What is a FZ? Spatial and temporal variations in crustal fault zone structure and associated properties

Thomas M. Mitchell

Published August 21, 2019, SCEC Contribution #9922, 2019 SCEC Annual Meeting Talk on Mon 1330

Crustal fault zones (FZ) have been studied by field geologists, seismologists and experimentalists for decades. In a FZ, fault slip is hosted in a narrow fault core, surrounded by a fracture damage zone of variable size up to 100s of metres in width. This damage is accrued by a combination of quasistatic and coesismic processes. With increasing displacement and fault maturity, FZs increase both size and complexity, due to overprinting of incremental damage. Fracture damage in FZs imparts a fundamental control on earthquakes. Firstly, FZs rocks are generally more permeable than intact rocks, and hence play a key role in the migration of crustal fluids. Damaged rocks have reduced elastic moduli, cohesion and yield strength resulting in reduced elastic wave velocity, causing attenuation and potentially non-linear wave propagation effects during ruptures. The amount and spatial variation of these reductions can directly modify rupture dynamics, leading to the generation of slip pulses that can accelerate the transition to supershear rupture. Significant reductions of velocity within a FZ results in the structures trapping seismic waves that can continuously perturb stresses on the fault during earthquakes. Finally, the dynamic generation of damage as the rupture propagates can itself influence the dynamics of rupture propagation; by increasing energy dissipation, modulating the rupture velocity and modifying the size of the earthquake, changing the efficiency of weakening mechanisms such as thermal pressurisation of pore fluids, and even generating additional seismic waves. All of these effects imply that a feedback exists between the damage imparted immediately after rupture propagation, at the early stages of fault slip, and the effects of that damage on subsequent ruptures dynamics. To complicate matters, with increased pressure and temperature at depth, the structure, mechanical, and hydraulic characteristics of a FZ are subject to constant change (e.g. healing and/or sealing) during the seismic cycle as the fault evolves. Additionally, the structure and physical properties of damage depends not only on fault maturity, but also on the scale of observation.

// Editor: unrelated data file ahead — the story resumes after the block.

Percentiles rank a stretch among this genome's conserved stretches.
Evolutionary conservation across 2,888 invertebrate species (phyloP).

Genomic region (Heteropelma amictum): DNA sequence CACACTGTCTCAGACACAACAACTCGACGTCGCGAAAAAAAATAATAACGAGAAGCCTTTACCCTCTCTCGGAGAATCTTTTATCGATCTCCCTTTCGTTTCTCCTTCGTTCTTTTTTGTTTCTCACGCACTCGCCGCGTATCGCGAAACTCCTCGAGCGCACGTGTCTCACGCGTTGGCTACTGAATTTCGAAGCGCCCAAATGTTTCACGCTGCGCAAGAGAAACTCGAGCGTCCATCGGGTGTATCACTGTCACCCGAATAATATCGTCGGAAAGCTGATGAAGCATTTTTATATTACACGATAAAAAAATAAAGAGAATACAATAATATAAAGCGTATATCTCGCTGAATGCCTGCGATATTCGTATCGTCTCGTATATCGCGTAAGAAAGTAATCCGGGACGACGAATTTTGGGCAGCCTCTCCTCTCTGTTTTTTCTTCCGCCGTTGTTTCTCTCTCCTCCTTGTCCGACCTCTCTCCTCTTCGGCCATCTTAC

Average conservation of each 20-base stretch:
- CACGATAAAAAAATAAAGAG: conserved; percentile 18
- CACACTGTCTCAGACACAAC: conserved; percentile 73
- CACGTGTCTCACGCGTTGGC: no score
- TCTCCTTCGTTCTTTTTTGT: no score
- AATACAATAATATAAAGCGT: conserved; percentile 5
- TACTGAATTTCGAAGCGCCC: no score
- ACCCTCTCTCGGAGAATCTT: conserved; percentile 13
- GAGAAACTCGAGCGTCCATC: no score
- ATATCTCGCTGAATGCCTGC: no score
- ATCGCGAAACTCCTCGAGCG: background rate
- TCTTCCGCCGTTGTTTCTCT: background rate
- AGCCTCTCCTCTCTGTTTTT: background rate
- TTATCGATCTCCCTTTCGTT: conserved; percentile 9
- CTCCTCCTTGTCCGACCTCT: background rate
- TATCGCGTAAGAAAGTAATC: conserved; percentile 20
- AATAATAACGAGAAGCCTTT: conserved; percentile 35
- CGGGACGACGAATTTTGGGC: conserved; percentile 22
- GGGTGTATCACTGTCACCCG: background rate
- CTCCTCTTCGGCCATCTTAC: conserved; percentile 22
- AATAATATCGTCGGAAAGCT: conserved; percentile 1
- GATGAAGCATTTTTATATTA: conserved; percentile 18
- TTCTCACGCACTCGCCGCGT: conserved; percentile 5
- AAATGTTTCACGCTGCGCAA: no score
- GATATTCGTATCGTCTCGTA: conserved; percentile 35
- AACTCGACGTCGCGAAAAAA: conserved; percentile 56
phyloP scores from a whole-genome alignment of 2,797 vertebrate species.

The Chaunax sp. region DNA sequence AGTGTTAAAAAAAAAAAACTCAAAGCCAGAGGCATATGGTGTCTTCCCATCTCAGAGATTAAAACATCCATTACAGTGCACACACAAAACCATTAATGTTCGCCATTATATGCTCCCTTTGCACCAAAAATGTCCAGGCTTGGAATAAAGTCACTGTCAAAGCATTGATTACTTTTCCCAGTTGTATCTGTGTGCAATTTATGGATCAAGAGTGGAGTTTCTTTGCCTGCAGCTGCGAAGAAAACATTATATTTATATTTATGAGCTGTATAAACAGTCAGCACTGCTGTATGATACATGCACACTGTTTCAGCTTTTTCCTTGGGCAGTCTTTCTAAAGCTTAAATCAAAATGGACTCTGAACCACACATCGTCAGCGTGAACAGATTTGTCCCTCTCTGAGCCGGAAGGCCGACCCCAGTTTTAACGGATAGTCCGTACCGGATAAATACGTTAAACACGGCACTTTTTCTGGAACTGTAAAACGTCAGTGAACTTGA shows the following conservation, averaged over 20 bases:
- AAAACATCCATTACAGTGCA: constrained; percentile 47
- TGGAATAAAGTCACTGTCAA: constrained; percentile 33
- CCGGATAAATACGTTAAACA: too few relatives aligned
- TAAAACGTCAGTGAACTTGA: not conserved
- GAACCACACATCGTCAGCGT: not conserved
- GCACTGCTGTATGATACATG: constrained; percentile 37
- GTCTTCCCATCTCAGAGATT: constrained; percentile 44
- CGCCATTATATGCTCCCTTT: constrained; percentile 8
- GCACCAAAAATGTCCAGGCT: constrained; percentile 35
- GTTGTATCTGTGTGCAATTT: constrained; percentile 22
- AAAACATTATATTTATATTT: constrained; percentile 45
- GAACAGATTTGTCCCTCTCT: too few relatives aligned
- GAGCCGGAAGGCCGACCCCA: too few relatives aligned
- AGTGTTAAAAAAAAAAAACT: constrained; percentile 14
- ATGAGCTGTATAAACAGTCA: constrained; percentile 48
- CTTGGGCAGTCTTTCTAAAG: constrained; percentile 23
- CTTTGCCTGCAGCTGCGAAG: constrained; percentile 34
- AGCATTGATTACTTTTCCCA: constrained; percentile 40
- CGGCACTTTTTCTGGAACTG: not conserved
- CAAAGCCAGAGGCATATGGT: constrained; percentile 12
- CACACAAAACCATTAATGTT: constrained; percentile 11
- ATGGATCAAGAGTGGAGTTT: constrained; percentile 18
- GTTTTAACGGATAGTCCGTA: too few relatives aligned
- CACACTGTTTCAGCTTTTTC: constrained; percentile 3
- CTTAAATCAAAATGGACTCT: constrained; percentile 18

I will discuss the state-of-the-art of our understanding of FZ structure, with aim to lead discussion on the feedbacks of FZ structure on earthquake dynamics and what length scales, physical and hydrological properties are relevant when modelling ruptures, and what are the key gaps in our knowledge.

Mitchell, T. M. (2019, 08). What is a FZ? Spatial and temporal variations in crustal fault zone structure and associated properties. Oral Presentation at 2019 SCEC Annual Meeting.

Related Projects & Working Groups
Fault and Rupture Mechanics (FARM)